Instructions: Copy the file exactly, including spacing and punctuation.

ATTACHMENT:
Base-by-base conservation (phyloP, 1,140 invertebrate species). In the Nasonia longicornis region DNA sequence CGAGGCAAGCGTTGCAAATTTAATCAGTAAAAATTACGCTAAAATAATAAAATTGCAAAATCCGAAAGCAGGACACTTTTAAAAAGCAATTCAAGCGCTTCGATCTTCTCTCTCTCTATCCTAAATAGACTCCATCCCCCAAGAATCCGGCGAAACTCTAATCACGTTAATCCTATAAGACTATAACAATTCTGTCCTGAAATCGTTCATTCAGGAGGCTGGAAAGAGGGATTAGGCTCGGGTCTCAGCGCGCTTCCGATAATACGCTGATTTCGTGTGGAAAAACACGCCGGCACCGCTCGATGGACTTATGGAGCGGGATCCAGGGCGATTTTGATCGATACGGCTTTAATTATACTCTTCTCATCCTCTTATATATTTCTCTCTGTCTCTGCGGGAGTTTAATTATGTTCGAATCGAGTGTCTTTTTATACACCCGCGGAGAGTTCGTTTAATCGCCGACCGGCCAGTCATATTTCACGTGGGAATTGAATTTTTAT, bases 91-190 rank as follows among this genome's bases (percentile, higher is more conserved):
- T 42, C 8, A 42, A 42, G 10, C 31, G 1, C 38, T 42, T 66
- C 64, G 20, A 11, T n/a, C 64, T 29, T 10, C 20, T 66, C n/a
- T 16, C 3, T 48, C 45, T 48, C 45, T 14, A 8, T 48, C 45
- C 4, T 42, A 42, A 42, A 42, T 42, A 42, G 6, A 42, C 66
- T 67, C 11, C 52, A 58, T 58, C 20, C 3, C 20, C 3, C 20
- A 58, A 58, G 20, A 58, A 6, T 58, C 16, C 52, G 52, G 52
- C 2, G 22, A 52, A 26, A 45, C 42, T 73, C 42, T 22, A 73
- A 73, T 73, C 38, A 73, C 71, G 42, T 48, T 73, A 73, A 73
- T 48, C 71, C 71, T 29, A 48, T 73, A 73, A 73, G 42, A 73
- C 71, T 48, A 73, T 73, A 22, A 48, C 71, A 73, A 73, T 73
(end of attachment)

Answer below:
Base-by-base conservation (phyloP, 1,140 invertebrate species). In the Nasonia longicornis region DNA sequence CGAGGCAAGCGTTGCAAATTTAATCAGTAAAAATTACGCTAAAATAATAAAATTGCAAAATCCGAAAGCAGGACACTTTTAAAAAGCAATTCAAGCGCTTCGATCTTCTCTCTCTCTATCCTAAATAGACTCCATCCCCCAAGAATCCGGCGAAACTCTAATCACGTTAATCCTATAAGACTATAACAATTCTGTCCTGAAATCGTTCATTCAGGAGGCTGGAAAGAGGGATTAGGCTCGGGTCTCAGCGCGCTTCCGATAATACGCTGATTTCGTGTGGAAAAACACGCCGGCACCGCTCGATGGACTTATGGAGCGGGATCCAGGGCGATTTTGATCGATACGGCTTTAATTATACTCTTCTCATCCTCTTATATATTTCTCTCTGTCTCTGCGGGAGTTTAATTATGTTCGAATCGAGTGTCTTTTTATACACCCGCGGAGAGTTCGTTTAATCGCCGACCGGCCAGTCATATTTCACGTGGGAATTGAATTTTTAT, bases 91-190 rank as follows among this genome's bases (percentile, higher is more conserved):
- T 42, C 8, A 42, A 42, G 10, C 31, G 1, C 38, T 42, T 66
- C 64, G 20, A 11, T n/a, C 64, T 29, T 10, C 20, T 66, C n/a
- T 16, C 3, T 48, C 45, T 48, C 45, T 14, A 8, T 48, C 45
- C 4, T 42, A 42, A 42, A 42, T 42, A 42, G 6, A 42, C 66
- T 67, C 11, C 52, A 58, T 58, C 20, C 3, C 20, C 3, C 20
- A 58, A 58, G 20, A 58, A 6, T 58, C 16, C 52, G 52, G 52
- C 2, G 22, A 52, A 26, A 45, C 42, T 73, C 42, T 22, A 73
- A 73, T 73, C 38, A 73, C 71, G 42, T 48, T 73, A 73, A 73
- T 48, C 71, C 71, T 29, A 48, T 73, A 73, A 73, G 42, A 73
- C 71, T 48, A 73, T 73, A 22, A 48, C 71, A 73, A 73, T 73